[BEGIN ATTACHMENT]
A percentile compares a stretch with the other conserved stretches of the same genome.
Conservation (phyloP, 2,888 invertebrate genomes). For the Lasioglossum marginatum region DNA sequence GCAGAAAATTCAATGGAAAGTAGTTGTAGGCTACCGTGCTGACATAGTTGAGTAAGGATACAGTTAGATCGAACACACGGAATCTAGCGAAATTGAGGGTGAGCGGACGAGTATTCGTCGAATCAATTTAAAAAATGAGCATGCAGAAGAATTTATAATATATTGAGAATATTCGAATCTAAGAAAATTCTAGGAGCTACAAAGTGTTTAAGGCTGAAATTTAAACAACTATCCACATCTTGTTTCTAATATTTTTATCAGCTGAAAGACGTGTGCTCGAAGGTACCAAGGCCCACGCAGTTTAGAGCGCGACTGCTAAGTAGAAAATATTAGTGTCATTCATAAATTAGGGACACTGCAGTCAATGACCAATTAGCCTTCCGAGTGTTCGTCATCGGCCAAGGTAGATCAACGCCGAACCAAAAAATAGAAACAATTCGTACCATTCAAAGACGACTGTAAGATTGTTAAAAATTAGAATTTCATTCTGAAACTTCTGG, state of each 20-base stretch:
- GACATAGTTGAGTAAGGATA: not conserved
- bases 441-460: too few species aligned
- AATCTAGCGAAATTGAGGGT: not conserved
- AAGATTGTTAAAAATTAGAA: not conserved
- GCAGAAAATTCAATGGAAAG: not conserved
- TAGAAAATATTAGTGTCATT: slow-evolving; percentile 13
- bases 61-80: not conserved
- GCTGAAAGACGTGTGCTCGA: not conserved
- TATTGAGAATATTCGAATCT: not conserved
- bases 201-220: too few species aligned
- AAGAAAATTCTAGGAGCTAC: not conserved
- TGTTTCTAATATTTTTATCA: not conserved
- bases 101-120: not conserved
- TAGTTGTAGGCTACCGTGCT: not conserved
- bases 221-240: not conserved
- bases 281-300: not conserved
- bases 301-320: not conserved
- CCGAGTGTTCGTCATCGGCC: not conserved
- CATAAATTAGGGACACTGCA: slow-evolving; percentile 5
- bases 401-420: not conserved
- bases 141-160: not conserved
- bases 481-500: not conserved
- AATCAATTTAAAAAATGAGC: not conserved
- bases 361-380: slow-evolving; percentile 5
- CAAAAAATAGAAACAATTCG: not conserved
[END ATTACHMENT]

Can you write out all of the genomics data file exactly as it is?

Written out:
A percentile compares a stretch with the other conserved stretches of the same genome.
Conservation (phyloP, 2,888 invertebrate genomes). For the Lasioglossum marginatum region DNA sequence GCAGAAAATTCAATGGAAAGTAGTTGTAGGCTACCGTGCTGACATAGTTGAGTAAGGATACAGTTAGATCGAACACACGGAATCTAGCGAAATTGAGGGTGAGCGGACGAGTATTCGTCGAATCAATTTAAAAAATGAGCATGCAGAAGAATTTATAATATATTGAGAATATTCGAATCTAAGAAAATTCTAGGAGCTACAAAGTGTTTAAGGCTGAAATTTAAACAACTATCCACATCTTGTTTCTAATATTTTTATCAGCTGAAAGACGTGTGCTCGAAGGTACCAAGGCCCACGCAGTTTAGAGCGCGACTGCTAAGTAGAAAATATTAGTGTCATTCATAAATTAGGGACACTGCAGTCAATGACCAATTAGCCTTCCGAGTGTTCGTCATCGGCCAAGGTAGATCAACGCCGAACCAAAAAATAGAAACAATTCGTACCATTCAAAGACGACTGTAAGATTGTTAAAAATTAGAATTTCATTCTGAAACTTCTGG, state of each 20-base stretch:
- GACATAGTTGAGTAAGGATA: not conserved
- bases 441-460: too few species aligned
- AATCTAGCGAAATTGAGGGT: not conserved
- AAGATTGTTAAAAATTAGAA: not conserved
- GCAGAAAATTCAATGGAAAG: not conserved
- TAGAAAATATTAGTGTCATT: slow-evolving; percentile 13
- bases 61-80: not conserved
- GCTGAAAGACGTGTGCTCGA: not conserved
- TATTGAGAATATTCGAATCT: not conserved
- bases 201-220: too few species aligned
- AAGAAAATTCTAGGAGCTAC: not conserved
- TGTTTCTAATATTTTTATCA: not conserved
- bases 101-120: not conserved
- TAGTTGTAGGCTACCGTGCT: not conserved
- bases 221-240: not conserved
- bases 281-300: not conserved
- bases 301-320: not conserved
- CCGAGTGTTCGTCATCGGCC: not conserved
- CATAAATTAGGGACACTGCA: slow-evolving; percentile 5
- bases 401-420: not conserved
- bases 141-160: not conserved
- bases 481-500: not conserved
- AATCAATTTAAAAAATGAGC: not conserved
- bases 361-380: slow-evolving; percentile 5
- CAAAAAATAGAAACAATTCG: not conserved